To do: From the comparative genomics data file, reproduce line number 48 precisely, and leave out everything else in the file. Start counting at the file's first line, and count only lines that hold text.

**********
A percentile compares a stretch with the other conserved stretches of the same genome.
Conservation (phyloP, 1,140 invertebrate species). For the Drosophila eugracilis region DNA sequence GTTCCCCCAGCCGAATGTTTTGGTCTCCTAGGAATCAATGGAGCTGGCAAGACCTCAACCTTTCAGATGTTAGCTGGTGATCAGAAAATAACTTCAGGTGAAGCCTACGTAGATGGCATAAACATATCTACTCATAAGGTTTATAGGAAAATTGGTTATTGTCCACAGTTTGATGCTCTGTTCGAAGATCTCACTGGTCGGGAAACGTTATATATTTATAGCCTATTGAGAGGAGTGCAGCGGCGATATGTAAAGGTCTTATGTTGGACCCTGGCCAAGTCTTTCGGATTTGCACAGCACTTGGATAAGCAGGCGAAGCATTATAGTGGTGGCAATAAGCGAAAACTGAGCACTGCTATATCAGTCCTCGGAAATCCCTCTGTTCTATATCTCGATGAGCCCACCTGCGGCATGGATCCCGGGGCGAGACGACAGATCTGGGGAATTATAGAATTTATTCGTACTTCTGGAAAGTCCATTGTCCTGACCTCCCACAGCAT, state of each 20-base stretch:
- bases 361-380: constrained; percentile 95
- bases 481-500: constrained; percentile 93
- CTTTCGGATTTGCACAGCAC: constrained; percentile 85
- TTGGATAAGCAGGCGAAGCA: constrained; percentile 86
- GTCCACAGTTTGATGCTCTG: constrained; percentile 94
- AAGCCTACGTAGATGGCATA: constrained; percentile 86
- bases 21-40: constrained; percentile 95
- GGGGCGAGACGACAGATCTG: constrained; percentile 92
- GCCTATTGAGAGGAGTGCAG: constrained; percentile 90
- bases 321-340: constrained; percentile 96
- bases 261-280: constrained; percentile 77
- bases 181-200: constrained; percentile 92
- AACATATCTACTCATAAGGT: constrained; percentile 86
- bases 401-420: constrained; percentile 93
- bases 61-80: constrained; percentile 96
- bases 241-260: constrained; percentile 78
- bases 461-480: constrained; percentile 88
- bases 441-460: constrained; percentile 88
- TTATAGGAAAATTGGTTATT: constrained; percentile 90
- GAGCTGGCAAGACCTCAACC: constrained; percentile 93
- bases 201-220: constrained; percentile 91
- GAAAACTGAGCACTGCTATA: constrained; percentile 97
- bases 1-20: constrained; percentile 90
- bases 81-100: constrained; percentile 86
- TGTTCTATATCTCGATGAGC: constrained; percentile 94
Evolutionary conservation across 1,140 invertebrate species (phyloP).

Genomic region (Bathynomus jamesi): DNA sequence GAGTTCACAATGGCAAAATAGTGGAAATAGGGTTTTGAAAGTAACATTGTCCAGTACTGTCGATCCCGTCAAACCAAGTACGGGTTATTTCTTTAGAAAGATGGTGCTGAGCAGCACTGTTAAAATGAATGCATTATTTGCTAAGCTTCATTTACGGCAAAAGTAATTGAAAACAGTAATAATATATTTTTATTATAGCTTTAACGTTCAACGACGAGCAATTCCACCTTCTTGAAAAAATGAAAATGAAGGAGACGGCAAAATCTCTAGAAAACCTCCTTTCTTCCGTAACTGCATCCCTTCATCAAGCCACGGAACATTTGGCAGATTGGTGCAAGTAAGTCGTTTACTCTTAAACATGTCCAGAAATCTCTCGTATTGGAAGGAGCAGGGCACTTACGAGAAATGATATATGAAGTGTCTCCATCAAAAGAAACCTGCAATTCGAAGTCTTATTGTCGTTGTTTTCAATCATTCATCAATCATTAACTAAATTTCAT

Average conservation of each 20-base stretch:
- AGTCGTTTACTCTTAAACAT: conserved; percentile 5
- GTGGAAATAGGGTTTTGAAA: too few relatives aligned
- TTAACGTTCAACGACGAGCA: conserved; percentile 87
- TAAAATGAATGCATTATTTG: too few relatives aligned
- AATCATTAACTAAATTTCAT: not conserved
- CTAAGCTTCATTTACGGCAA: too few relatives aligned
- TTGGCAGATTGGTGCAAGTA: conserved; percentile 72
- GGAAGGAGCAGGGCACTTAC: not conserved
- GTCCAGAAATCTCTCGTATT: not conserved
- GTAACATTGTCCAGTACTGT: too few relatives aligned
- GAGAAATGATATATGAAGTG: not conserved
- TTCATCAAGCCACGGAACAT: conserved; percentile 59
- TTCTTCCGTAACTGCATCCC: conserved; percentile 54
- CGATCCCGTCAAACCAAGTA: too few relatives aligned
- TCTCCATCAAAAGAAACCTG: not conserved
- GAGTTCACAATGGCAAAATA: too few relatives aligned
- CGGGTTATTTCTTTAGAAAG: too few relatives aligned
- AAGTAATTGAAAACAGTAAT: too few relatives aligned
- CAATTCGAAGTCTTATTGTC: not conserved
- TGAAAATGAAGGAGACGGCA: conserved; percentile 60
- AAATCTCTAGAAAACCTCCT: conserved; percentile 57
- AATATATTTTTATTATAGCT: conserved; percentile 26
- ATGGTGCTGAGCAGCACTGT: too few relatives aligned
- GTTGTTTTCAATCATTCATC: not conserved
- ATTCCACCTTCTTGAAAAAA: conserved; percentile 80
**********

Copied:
- AAGTAATTGAAAACAGTAAT: too few relatives aligned